Friday, May 29, 2015

SNARL: Best Dramatic Presentation, Long Form

There has been a big kerfluffle about the Hugo awards in Science Fiction this year, and most of it has been about the political and cultural implications of the works and the award process. At this point we have a set of nominees. I will be voting in August for which author will take home the coveted rocket-shaped Hugo trophy(s). I have read and reviewed the five nominees for Best Novella and for best short story and for short form Best Dramatic Presentation .  Now I tackle all the nominated long form Best Dramatic Presentation nominees. All of these reviews may (will) contain spoilers.

I watched all of these movies before I saw them on the Hugo nominations list. They are all good movies, and worth a bit of hard earned down-time to watch. I get to review them without reflexively asking “Would anybody want to watch/read this?”, and get down to the more important business of defining my own personal opinion. All good reviews are subjective because they arise in part from the reviewer’s enjoyment of the subject, and resonate with the reviewer’s reasons for picking up the subject of the review to begin with.

These reviews will be short. All five nominated works will be reviewed here in this single post. I present them in the order in which they were listed on the Hugo nominations list.

This is a review of the entire Best Dramatic Presentation, Long Form category
(1285 nominating ballots, 189 entries, range 204-769)

Captain America: The Winter Soldier, screenplay by Christopher Markus & Stephen McFeely, concept and story by Ed Brubaker, directed by Anthony Russo and Joe Russo (Marvel Entertainment, Perception, Sony Pictures Imageworks)

This is my least favorite of the movies, and it was a pretty good comic-book movie. The problems I had with it are most likely derived from an accurate presentation of material from the comic books. This movie loses two stars; one for straining my suspension of disbelief too far in attempting to create a too-gigantic hydra conspiracy, and again with the multiple modifications to simple physics needed to visualize the dramatic destruction scenes. The loss of two stars for these elements is probably not fair since these issues most likely arose from talented artists succeeding in creating what they set out to create.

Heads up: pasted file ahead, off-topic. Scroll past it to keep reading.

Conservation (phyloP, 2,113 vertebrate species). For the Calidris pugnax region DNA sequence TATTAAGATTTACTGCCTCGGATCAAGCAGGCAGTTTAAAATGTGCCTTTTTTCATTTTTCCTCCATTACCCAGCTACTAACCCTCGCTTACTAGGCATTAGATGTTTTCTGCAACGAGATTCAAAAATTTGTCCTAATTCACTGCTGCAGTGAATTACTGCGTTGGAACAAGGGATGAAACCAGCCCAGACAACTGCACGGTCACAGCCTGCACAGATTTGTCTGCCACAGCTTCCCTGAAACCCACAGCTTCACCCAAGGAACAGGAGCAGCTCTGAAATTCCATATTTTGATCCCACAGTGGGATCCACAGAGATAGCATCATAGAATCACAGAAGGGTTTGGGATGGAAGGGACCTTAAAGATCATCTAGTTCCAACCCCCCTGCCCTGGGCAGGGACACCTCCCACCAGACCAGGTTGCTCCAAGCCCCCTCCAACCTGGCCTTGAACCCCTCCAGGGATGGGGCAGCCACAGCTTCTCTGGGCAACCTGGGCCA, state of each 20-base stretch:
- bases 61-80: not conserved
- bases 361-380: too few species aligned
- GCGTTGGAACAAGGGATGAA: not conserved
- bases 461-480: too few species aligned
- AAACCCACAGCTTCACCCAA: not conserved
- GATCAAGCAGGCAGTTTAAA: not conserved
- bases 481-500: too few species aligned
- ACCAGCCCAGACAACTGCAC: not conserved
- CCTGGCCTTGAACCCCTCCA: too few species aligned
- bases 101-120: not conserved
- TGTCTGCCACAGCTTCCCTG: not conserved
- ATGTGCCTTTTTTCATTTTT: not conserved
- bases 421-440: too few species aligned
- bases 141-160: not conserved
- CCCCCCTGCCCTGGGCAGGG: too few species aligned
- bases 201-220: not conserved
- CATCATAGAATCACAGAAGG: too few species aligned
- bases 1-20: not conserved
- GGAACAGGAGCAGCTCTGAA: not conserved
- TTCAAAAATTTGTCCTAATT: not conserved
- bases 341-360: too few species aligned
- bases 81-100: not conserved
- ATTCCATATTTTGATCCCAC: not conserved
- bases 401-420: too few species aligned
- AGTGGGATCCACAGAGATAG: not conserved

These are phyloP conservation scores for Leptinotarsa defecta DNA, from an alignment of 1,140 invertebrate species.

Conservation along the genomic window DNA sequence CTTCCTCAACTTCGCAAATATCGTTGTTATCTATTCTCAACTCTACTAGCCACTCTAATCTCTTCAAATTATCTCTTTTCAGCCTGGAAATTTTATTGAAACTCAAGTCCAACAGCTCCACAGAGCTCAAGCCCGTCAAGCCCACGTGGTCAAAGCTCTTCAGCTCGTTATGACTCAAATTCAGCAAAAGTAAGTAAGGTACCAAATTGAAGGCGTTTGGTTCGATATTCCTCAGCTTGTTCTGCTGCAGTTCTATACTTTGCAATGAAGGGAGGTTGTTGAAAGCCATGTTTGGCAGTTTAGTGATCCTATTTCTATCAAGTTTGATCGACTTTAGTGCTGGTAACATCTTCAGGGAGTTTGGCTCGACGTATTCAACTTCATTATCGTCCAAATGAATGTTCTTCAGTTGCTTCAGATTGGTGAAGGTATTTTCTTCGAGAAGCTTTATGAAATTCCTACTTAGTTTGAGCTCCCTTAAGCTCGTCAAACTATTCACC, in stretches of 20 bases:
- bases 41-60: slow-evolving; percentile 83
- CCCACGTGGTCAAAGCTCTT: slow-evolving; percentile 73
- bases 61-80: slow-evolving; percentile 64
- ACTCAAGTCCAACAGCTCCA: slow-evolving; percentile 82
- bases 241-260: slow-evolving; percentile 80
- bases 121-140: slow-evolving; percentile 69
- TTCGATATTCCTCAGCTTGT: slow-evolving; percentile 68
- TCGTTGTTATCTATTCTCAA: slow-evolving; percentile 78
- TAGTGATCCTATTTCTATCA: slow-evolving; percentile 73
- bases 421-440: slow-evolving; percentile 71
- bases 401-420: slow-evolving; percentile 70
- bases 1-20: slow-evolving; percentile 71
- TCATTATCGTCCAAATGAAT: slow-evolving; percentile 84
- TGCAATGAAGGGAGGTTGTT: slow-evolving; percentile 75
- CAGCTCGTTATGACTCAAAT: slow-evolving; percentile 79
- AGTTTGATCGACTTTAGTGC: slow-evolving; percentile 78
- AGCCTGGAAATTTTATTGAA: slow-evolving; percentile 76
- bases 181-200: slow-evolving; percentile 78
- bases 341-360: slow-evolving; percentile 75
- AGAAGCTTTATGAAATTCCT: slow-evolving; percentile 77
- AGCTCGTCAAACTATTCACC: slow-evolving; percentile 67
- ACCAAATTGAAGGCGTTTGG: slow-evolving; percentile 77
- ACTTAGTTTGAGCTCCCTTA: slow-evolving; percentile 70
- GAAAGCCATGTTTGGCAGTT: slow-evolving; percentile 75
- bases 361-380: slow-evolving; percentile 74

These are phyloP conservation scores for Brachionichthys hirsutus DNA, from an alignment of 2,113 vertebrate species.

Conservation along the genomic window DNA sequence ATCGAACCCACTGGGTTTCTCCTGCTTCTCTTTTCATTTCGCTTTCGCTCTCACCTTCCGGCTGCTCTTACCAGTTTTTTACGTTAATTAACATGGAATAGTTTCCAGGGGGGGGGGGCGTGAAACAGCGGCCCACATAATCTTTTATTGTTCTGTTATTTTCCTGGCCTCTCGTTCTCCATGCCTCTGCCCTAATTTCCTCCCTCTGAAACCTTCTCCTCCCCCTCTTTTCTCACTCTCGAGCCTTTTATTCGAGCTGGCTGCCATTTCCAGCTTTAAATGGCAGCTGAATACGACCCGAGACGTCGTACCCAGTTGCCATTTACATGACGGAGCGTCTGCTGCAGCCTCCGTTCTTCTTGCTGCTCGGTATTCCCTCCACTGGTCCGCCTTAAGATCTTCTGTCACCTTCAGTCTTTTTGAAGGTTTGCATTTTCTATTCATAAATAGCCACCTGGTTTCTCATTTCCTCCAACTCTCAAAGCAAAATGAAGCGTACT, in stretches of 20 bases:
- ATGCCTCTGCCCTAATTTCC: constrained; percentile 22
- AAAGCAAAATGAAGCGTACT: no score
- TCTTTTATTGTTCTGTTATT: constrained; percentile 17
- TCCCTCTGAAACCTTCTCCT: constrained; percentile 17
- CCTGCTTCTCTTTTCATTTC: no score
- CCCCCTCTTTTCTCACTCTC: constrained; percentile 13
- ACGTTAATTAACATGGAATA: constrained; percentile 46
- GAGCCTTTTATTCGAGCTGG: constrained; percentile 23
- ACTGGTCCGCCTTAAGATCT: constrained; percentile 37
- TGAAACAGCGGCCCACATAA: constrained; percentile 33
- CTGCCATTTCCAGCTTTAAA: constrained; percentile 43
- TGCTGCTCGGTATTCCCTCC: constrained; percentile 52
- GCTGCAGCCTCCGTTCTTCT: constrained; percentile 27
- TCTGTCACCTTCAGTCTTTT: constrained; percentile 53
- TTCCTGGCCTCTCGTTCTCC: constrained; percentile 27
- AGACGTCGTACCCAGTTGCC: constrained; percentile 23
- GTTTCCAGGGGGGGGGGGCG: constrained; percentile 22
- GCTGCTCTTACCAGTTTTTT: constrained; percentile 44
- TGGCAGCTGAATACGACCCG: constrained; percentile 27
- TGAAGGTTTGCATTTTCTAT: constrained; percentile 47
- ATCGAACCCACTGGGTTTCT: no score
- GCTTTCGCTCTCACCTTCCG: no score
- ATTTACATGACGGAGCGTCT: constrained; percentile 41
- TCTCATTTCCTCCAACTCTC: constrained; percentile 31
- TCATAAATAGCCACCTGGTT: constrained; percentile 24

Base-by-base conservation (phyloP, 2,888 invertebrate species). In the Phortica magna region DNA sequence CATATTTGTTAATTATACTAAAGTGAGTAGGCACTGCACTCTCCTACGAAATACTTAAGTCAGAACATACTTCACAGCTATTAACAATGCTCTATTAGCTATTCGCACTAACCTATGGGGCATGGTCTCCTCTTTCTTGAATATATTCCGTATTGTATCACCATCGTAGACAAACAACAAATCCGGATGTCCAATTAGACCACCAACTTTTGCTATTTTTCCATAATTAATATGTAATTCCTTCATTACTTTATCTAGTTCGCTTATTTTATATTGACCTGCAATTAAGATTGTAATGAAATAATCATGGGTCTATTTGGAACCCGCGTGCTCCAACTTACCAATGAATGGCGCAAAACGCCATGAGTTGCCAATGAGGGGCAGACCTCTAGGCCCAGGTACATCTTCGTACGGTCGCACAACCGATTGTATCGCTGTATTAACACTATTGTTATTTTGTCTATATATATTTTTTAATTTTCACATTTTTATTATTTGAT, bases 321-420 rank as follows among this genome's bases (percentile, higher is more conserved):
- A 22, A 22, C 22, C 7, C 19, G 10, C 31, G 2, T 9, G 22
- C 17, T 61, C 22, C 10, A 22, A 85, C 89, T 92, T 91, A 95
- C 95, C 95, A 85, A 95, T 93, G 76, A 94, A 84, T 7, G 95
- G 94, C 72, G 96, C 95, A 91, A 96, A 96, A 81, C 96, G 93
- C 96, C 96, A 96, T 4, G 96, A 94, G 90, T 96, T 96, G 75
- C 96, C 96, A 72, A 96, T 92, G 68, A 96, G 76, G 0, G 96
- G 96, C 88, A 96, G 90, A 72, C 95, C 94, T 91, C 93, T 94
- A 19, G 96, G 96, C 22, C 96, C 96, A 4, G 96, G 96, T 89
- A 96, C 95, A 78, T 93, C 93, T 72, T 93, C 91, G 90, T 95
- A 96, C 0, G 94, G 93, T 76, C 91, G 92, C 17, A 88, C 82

This movie is the work of talented artists. The acting is reserved enough to appear pulled from the pages of a comic book without being wooden or incompetent. The action is well choreographed. I was in awe at how well the CGI overlaid incredible SF action and destruction over wonderful views of Washington DC. The story of two friends uniting after decades apart is touching, and skillfully creates the 4D humanity I have always enjoyed from the 2D offspring of Stan Lee’s creativity.

Go see it. Buy some popcorn, and turn off your cellphone for a little while. I give it 8 stars (out of 10)

Edge of Tomorrow, screenplay by Christopher McQuarrie, Jez Butterworth, and John-Henry Butterworth, directed by Doug Liman (Village Roadshow, RatPac-Dune Entertainment, 3 Arts Entertainment; Viz Productions)

Every time I see Tom Cruise absolutely nailing a science fiction role I can’t help but imagine he has an unfair advantage because, as an outspoken scientologist, he actually believes stuff like this is real. THAT is method acting at its finest. If you cannot stand to sit and watch Tom Cruise for an extended period of time then do not go see this movie.

This movie loses three stars, and for similar reasons. One star gets flushed for the manipulation of physics the artists used to compress the action; I think they wanted to put so much action on the screen at once that they often put heavily incompatible elements too close together. The other star gets flushed by the alien menace. Although there were no glitches (that I saw) in the CGI the characteristics of their movement and abilities made them appear like they were CGI movie effects. The third star is lost for raising too many distracting questions about how there is such a massively high tech futuristic Earth war being fought almost entirely on a tactical level. Din’t the aliens think to destroy the factories where those nifty mech-like battle armor suits were being made? Didn’t they see the D-Day-Like invasion coming and nuke the bases from space before the troops turned towards the English Channel? Perhaps these questions could have been answered, but the constant stream of trivially unanswered questions cost this movie another star.